Maria Taniguchi (b. 1981) was born and raised in Dumaguete City, Philippines and currently works in Manila. She holds a BFA in Sculpture from the University of the Philippines, an MFA in Art Practice from Goldsmiths in London, and a degree from the LUX Associates Artists Programme in London. She has had recent solo exhibitions at carlier|gebauer, Berlin; Silverlens, Singapore/Manila; ARTSPACE, Auckland; and the Jorge Vargas Museum, Manila. She has participated in the 8th Asia Pacific Triennial at the Queensland Art Gallery, Brisbane; Museum of Contemporary Art, Antwerp; the Khalid Shoman Foundation, Amman; and has screened her work at the Tate Britain, London; The Jewish Museum, New York, and Caixa Forum, Barcelona, among others. She is the recipient of the 2015 Hugo Boss Asia Art Award for Emerging Asian Artists. In 2016, she will be in residence at Things That Can Happen in Hong Kong and will have a solo exhibition at Ibid Projects, London.
Vandy Rattana (b. 1980) lives between Taipei, Phnom Penh, and Paris. He has had solo exhibitions at various institutions including the Jeu de Paume, Paris; CAPC, Bordeaux; St. Paul. St. Gallery, Auckland; The Asia Society, New York; SA SA BASSAC, Phnom Penh; and the Hessel Museum of Art, Annandale-on-Hudson, New York. Rattana has participated in numerous international group exhibitions and has held residencies at AIT, The Backers Foundation, Tokyo; The Lower Manhattan Cultural Council, Governors Island, New York; and The Long March Space, Beijing. In 2015 he was a finalist for the Hugo Boss Asian Art Award. Rattana is the founder of the Stiev Selepak Artist Collective and a co-founder of SA SA BASSAC--a gallery and resource center in Phnom Penh dedicated to curating, mediating, and archiving Cambodian contemporary visual culture. He is also the co-founder of Ponleu Association--a binational organization that provides access to international reference books and publishes its own books in Khmer.
Sille Storihle (b. 1985) is an artist and researcher based in Berlin, working mainly with short films and publications. She holds a BA in Fine Art from Trondheim Academy of Fine Art and an MA in Aesthetics and Politics from California Institute of the Arts. Her central areas of interest include gender politics, nationalism, and history. With Liv Bugge, she runs the Oslo based platform FRANK, aiming at building community, showing contemporary art and generating discussions addressing hegemonic structures in society relating to gender and sexuality. Her artistic and curatorial projects have been shown at The Norwegian Museum of Contemporary Art (2014), ONE Archives (2014), MoMA PS1 (NYABF, 2014), Manifesta 10 (On Board, 2014), The Jerusalem Show VII (2014), Kunsthall Oslo (2013), Bergen Assembly (2013), Performa 13 (2013), 11th Sharjah Biennial (2013), Unge Kunstneres Samfund (2013) and Kunstnernes Hus (2012).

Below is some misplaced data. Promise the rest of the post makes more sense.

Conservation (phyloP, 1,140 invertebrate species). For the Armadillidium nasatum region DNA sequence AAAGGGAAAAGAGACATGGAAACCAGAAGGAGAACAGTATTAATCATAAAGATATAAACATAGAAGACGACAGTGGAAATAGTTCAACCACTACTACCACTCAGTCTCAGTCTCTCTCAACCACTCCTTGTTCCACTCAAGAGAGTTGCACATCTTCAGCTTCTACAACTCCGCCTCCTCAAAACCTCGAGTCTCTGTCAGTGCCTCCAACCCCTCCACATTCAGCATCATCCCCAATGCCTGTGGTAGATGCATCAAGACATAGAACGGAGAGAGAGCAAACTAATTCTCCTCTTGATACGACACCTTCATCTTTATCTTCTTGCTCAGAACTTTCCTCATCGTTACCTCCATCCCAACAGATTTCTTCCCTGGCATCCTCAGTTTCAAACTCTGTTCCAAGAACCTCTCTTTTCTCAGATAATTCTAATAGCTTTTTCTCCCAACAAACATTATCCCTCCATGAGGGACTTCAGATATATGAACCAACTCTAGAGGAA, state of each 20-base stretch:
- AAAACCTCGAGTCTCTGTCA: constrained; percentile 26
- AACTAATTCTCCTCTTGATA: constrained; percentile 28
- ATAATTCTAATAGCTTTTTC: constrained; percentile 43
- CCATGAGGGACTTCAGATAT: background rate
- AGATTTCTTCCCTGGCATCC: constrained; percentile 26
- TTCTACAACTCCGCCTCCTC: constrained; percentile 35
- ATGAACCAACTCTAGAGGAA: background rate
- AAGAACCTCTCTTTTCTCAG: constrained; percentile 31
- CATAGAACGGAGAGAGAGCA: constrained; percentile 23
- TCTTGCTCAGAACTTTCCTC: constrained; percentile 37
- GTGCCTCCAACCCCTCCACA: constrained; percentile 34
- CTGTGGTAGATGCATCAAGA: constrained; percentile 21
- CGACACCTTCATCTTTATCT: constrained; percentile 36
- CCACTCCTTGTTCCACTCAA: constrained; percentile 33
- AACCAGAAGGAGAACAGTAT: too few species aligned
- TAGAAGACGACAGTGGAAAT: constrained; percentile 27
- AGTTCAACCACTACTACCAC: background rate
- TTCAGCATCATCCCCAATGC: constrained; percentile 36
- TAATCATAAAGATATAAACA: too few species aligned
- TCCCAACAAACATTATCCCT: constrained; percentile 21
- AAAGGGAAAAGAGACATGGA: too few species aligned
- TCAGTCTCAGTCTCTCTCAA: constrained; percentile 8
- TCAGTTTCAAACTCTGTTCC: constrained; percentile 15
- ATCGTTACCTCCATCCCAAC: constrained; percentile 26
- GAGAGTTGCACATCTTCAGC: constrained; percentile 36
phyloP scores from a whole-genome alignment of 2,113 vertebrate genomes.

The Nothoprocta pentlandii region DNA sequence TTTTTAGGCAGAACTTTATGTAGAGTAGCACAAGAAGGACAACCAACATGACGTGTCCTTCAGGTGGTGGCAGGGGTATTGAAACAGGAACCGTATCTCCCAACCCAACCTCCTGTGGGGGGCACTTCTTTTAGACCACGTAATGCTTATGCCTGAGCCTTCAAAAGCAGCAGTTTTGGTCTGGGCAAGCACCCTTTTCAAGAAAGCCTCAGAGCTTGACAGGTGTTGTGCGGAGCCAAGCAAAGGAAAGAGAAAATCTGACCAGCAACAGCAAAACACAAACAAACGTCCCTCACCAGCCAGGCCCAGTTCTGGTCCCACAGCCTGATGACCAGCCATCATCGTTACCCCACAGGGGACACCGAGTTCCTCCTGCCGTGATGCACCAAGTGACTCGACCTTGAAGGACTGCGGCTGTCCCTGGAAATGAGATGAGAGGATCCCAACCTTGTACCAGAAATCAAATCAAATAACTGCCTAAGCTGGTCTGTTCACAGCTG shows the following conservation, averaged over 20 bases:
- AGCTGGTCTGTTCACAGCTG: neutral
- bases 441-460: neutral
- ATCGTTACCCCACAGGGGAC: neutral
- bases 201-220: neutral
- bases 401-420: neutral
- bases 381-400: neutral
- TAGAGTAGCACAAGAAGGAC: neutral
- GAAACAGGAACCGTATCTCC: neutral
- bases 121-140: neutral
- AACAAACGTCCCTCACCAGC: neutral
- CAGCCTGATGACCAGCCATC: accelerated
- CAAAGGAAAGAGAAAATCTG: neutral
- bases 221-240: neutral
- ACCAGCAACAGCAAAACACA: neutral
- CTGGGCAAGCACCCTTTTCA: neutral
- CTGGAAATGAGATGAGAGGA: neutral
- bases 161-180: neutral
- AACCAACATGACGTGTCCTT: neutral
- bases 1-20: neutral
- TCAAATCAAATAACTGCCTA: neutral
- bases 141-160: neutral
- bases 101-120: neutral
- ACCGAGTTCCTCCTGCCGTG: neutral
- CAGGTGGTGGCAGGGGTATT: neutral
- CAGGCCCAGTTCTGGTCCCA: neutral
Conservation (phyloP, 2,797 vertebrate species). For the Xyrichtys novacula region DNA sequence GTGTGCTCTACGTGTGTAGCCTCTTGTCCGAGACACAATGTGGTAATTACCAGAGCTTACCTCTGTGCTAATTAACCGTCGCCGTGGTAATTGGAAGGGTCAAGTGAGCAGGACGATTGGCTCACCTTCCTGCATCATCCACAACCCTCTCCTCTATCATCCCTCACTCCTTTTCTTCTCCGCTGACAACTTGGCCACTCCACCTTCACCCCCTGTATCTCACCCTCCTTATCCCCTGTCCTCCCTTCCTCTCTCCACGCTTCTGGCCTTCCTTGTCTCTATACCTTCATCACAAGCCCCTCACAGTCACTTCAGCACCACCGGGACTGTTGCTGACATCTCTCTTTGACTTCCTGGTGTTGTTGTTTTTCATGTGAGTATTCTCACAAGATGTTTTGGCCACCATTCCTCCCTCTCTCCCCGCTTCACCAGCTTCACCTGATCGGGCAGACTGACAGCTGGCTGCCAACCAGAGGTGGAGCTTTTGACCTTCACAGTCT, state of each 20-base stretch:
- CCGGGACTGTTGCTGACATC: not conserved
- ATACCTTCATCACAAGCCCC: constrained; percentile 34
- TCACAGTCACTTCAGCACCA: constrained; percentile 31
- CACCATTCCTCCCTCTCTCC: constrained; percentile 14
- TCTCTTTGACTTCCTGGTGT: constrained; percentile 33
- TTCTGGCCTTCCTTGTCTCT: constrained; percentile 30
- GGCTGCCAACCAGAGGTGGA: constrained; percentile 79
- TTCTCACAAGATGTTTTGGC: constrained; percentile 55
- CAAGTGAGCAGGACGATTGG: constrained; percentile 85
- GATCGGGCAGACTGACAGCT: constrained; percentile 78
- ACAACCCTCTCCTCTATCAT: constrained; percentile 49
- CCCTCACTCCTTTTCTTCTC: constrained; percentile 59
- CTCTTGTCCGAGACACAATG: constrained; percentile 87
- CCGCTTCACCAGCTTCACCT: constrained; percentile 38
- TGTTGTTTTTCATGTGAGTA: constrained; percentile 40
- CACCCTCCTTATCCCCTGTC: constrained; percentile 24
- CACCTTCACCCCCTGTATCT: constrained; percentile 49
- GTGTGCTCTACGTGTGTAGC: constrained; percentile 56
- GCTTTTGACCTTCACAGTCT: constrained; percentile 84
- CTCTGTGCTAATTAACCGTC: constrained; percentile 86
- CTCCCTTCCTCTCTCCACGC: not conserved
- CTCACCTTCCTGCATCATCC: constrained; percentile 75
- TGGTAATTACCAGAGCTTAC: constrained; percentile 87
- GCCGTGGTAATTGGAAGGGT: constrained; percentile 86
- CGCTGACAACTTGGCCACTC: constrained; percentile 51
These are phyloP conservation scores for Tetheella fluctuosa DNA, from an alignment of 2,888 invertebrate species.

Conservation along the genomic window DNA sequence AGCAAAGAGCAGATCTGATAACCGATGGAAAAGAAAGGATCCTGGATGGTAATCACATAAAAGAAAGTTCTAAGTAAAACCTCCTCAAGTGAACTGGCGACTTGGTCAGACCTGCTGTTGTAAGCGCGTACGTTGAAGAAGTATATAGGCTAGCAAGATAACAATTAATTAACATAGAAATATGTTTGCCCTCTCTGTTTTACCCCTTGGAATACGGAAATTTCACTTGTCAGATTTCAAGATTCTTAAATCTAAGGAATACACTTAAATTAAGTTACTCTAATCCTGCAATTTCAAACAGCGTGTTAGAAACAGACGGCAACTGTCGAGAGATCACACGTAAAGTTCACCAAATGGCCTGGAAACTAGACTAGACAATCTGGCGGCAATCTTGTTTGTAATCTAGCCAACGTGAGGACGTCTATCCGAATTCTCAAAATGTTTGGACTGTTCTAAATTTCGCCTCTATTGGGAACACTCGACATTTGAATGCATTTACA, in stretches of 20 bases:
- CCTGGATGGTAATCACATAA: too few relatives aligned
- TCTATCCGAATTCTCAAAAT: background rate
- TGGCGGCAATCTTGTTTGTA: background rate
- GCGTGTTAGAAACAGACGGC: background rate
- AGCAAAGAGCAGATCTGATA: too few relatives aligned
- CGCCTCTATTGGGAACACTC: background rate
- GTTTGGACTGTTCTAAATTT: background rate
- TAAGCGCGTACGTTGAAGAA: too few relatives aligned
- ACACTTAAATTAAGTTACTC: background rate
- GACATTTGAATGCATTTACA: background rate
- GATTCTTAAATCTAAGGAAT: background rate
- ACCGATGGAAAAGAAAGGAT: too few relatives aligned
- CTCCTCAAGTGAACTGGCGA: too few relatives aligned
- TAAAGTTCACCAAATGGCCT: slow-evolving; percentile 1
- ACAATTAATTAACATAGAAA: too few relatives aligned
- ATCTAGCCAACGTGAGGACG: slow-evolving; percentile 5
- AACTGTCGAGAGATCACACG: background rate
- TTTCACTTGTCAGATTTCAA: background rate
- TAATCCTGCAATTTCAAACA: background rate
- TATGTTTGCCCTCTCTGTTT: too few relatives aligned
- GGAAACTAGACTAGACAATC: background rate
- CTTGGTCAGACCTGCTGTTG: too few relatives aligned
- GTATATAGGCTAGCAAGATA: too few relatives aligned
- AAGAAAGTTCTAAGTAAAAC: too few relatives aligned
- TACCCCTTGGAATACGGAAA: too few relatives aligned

Kemang Wa Lehulere (b. 1984) lives and works in Cape Town, South Africa. He has a BA Fine Arts degree from the University of the Witwatersrand (2011). Solo exhibitions have taken place at Gasworks, London (2015); Lombard Freid Projects, New York (2013); the Goethe-Institut, Johannesburg (2011) and the Association of Visual Arts in Cape Town (2009), in addition to Stevenson Gallery, South Africa. Notable group exhibitions include African Odysseys at Le Brass Cultural Centre of Forest, Belgium (2015); the 8th Berlin Biennale (2014); Public Intimacy: Art and Social Life in South Africa at the Yerba Buena Center for the Arts, San Francisco (2014); The Ungovernables, the second triennial exhibition of the New Museum in New York (2012); A Terrible Beauty is Born, the 11th Biennale de Lyon at the Museum of Contemporary Art, Lyon, France (2011) and When Your Lips Are My Ears, Our Bodies Become Radios at the Kunsthalle Bern and Zentrum Paul Klee in Bern, Switzerland (2010). Wa Lehulere was a co-founder of the Gugulective (2006), an artist-led collective based in Cape Town, and is a founding member of the Center for Historical Reenactments in Johannesburg. He was the winner of the inaugural Spier Contemporary Award in 2007, the MTN New Contemporaries Award in 2010, and the Tollman Award for the Visual Arts in 2012; he was one of two young artists awarded the 15th Baloise Art Prize at Art Basel in 2013, and won the first International Tiberius Art Award Dresden in 2014. He was the recipient of an Ampersand Foundation residency in New York in 2012.